Thermal imaging macro photography on a budget (sort of)

I purchased one of the new FLIR E4 thermal imaging cameras  (TIC) a couple weeks back because I am working on a new project called Motobrain . It is an automotive power distribution unit with a nominal current capacity of 100A. For those not in the know, 100A is a TON of current! Because this project is designed to move so much current and will be small I need to understand its thermal characteristics very well. To that end I've been operating the device and taking measurements. What I found is that I just could not get the kind of detail I wanted. The reason is that the resolution of the  microbolometer  in the FLIR E4 is not very high and the lens does not allow you to get very close to the device under test (DUT). The means that you cannot just zoom in after you take a photo either. So, what is a person to do if they want to take a macro photograph with a consumer grade TIC? Go to of course! I purchased a Gallium Arsenide (GaAs) lens meant for a CO² laser for about $4

A Portable Storage System for Dead Tree Information Storage (Bookcase)

I (Ben Bradley) have made several of these for my personal use. My early bookcases were three feet wide, but moving was a process of putting books into boxes, moving the shelving and the boxes, and putting the books back on the shelves. It was unknown whether the bookcase would hold together if tilted while fully loaded, because it was too heavy to pick up when fully loaded This one was assembled at Freeside after the November 5 Open House and is based on my current design, as follows: Components used (available at any Home Depot or Lowes): (4) 1" x 8" x 6 ft pine board (actual measurements 3/4" x 7 1/4") (1) 4 ft by 8 ft. x 1/4" plywood board. (48) 2" long wood or drywall screws, coarse thread preferred (about half of a 1 lb box) (30) 1" long wood or drywall screws, coarse thread preferred (about a tenth of a 1 lb box) Tools used: Chop saw, table or circular saw, hand sander, electric drill/electric screwdriver (two preferred, one for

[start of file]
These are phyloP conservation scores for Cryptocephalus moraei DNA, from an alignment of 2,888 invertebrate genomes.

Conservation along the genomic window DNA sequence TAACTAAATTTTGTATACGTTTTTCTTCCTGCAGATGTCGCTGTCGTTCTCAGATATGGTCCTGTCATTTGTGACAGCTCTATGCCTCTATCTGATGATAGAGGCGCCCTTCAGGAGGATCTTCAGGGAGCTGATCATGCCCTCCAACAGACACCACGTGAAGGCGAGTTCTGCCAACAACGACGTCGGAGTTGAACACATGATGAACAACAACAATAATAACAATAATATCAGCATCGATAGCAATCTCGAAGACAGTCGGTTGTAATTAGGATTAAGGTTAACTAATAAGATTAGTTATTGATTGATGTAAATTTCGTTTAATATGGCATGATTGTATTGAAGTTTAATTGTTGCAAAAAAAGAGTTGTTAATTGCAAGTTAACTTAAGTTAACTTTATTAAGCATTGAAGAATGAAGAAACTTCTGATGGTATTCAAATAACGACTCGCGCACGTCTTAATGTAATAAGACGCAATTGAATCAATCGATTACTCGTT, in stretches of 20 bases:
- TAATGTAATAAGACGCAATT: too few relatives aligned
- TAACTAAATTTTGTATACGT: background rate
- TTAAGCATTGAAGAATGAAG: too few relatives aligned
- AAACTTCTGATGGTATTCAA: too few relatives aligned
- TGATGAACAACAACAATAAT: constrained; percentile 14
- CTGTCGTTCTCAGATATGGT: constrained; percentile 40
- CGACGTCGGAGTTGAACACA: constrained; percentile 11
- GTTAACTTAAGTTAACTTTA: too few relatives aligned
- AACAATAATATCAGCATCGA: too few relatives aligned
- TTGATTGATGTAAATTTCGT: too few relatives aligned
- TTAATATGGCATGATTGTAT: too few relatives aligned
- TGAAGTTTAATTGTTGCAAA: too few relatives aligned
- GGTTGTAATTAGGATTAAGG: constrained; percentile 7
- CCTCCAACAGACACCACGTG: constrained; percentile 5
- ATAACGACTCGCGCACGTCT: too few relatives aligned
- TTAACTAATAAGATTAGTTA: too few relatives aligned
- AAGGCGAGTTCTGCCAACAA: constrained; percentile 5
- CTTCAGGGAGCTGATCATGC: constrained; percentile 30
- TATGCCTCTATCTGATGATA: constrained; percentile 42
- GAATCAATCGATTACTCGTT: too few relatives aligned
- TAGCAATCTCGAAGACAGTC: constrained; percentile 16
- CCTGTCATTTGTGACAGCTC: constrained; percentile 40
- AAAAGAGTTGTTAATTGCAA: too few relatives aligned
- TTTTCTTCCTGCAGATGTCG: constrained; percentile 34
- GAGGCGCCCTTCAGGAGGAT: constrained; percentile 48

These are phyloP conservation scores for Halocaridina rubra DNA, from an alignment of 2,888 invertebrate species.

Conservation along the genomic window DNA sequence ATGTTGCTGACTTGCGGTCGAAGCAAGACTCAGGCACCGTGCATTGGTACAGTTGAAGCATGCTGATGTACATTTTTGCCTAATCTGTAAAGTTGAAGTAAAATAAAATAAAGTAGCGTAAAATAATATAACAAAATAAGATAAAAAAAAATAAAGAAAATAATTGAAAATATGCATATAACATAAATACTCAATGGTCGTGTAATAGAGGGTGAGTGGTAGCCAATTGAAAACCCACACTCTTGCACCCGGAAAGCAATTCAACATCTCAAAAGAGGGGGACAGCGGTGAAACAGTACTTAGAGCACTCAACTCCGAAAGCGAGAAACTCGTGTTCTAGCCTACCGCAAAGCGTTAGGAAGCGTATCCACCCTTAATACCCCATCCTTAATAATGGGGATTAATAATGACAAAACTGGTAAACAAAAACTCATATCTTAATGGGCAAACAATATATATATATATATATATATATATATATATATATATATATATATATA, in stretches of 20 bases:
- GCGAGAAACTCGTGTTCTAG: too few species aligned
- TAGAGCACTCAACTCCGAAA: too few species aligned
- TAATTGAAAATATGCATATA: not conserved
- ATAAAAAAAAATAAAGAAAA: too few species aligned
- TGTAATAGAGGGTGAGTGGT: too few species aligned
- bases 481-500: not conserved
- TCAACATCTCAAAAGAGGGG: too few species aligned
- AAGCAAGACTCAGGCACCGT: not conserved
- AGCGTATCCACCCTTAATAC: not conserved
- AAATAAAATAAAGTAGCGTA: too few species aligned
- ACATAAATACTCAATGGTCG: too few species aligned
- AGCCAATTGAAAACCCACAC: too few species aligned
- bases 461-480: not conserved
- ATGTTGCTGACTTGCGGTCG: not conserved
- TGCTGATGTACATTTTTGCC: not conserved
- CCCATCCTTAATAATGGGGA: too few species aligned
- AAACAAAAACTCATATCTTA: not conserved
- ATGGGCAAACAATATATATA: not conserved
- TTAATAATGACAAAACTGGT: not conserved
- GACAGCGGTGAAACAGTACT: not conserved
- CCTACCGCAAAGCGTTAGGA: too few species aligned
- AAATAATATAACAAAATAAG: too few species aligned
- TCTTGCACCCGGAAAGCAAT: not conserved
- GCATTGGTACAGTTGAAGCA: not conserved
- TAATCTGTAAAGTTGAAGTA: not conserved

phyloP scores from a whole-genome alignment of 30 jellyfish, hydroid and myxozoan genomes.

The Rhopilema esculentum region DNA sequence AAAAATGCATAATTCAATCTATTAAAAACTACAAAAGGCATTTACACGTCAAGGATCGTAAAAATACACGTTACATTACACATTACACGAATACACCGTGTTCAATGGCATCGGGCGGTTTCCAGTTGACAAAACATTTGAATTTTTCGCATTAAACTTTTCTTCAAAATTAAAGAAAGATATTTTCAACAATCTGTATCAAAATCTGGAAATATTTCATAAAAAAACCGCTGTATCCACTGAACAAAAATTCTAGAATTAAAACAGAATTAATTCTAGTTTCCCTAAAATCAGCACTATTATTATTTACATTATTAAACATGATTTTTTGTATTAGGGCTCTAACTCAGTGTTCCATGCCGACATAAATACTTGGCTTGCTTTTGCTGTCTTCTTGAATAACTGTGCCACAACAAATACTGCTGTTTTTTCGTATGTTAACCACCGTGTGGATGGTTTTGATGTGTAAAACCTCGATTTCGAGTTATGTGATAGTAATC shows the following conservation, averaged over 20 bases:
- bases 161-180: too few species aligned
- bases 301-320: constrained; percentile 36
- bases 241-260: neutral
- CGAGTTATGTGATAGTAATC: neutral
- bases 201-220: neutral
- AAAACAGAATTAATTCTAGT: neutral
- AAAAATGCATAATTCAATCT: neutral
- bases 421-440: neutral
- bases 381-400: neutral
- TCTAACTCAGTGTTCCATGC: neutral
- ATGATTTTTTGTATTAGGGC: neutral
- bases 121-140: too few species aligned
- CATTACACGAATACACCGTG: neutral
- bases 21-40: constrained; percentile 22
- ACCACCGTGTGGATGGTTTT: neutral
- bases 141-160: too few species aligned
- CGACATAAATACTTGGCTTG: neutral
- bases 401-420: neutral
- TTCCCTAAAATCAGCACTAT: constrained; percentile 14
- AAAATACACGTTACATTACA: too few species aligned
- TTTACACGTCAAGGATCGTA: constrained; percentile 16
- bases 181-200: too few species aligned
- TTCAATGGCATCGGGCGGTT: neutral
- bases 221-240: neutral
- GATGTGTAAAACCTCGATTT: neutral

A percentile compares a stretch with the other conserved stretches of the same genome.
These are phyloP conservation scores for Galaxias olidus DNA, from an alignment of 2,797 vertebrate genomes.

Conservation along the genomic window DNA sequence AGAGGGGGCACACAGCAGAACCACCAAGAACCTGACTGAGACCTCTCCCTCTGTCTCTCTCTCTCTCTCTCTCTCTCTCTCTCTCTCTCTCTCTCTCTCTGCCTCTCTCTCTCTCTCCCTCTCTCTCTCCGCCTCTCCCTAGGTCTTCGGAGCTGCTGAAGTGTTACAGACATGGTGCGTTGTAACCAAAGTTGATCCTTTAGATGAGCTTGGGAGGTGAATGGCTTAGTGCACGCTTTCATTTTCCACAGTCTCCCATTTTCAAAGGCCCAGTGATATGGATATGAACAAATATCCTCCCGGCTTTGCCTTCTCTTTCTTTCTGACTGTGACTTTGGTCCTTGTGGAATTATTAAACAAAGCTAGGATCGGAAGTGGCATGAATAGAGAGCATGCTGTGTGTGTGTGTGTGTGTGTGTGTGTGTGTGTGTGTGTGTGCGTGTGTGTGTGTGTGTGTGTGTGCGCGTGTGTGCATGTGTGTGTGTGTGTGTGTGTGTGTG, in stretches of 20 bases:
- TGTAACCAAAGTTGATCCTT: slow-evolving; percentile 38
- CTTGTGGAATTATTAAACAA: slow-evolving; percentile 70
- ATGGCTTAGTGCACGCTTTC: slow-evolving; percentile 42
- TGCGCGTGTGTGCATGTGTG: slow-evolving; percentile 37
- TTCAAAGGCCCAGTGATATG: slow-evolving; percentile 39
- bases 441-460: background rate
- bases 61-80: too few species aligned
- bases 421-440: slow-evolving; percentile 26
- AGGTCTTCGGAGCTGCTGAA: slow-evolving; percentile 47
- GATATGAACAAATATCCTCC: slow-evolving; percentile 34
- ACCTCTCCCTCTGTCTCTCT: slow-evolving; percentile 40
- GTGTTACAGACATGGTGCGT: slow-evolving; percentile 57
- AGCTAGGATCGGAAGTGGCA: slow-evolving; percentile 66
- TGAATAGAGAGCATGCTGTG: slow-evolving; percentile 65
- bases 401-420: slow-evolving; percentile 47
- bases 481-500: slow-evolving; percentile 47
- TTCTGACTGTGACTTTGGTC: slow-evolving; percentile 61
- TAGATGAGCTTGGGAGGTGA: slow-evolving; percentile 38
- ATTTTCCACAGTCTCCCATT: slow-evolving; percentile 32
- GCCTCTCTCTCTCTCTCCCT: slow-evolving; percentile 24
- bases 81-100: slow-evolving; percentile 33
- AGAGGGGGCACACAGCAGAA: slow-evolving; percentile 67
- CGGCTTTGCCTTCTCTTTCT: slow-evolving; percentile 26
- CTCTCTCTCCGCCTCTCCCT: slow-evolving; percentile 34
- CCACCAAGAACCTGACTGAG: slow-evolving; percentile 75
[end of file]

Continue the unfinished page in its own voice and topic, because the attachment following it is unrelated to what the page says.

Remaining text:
How we built the Infinity Portal

Some of you may have seen our most recent monster creation at Alchemy or Atlanta Mini Maker Faire - The Infinity Portal. The Infinity Portal is a 10 foot tall archway with a 7 x 4 ft infinity mirror inside of it. The mirror is made with two-way acrylic, so you can push on it to warp the effect for people on either side of it. It is lit with addressable LEDs, so there is a counter-rotating rainbow vortex in there too. You may remember seeing our write-up about prototyping the design a few months ago. Defying all expectations, the thing actually survived both events that we brought it to! So we're really happy with it and will find a place to keep it in the mean time. We actually (surprisingly) did a pretty good job of documenting this build, so we cut it together into a video to show how we built this huge, epic piece of art. Enjoy!